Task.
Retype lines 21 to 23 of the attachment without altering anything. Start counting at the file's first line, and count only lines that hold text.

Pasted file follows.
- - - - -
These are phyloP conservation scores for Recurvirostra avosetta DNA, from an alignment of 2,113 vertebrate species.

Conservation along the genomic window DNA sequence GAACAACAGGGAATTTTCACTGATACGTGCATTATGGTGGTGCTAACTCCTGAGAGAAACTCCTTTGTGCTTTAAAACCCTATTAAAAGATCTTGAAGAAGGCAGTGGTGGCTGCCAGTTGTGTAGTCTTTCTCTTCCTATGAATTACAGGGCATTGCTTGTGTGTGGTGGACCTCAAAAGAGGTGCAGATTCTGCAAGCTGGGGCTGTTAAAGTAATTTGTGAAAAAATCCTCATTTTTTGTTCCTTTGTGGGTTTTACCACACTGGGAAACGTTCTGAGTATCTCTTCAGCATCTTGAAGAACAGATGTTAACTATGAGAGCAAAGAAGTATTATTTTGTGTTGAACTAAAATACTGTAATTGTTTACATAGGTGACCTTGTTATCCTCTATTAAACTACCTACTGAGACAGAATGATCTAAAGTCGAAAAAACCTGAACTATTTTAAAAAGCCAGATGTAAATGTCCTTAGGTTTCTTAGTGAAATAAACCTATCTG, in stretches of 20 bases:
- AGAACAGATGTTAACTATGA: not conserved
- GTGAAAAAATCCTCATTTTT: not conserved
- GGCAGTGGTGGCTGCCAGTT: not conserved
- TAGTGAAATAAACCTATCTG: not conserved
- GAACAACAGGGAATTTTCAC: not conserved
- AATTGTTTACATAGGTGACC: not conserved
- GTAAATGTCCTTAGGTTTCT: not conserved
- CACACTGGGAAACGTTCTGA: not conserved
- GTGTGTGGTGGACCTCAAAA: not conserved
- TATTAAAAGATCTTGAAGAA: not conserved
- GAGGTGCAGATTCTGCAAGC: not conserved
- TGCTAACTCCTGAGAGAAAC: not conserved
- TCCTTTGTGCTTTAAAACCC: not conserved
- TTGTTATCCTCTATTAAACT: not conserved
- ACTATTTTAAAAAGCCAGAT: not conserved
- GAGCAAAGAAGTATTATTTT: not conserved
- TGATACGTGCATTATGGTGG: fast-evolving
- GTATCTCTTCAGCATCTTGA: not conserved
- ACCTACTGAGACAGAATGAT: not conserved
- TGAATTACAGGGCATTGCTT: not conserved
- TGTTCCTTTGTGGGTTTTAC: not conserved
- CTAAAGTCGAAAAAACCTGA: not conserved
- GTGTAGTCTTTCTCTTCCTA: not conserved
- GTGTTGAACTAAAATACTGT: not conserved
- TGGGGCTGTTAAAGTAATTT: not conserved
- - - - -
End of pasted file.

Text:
- ACCTACTGAGACAGAATGAT: not conserved
- TGAATTACAGGGCATTGCTT: not conserved
- TGTTCCTTTGTGGGTTTTAC: not conserved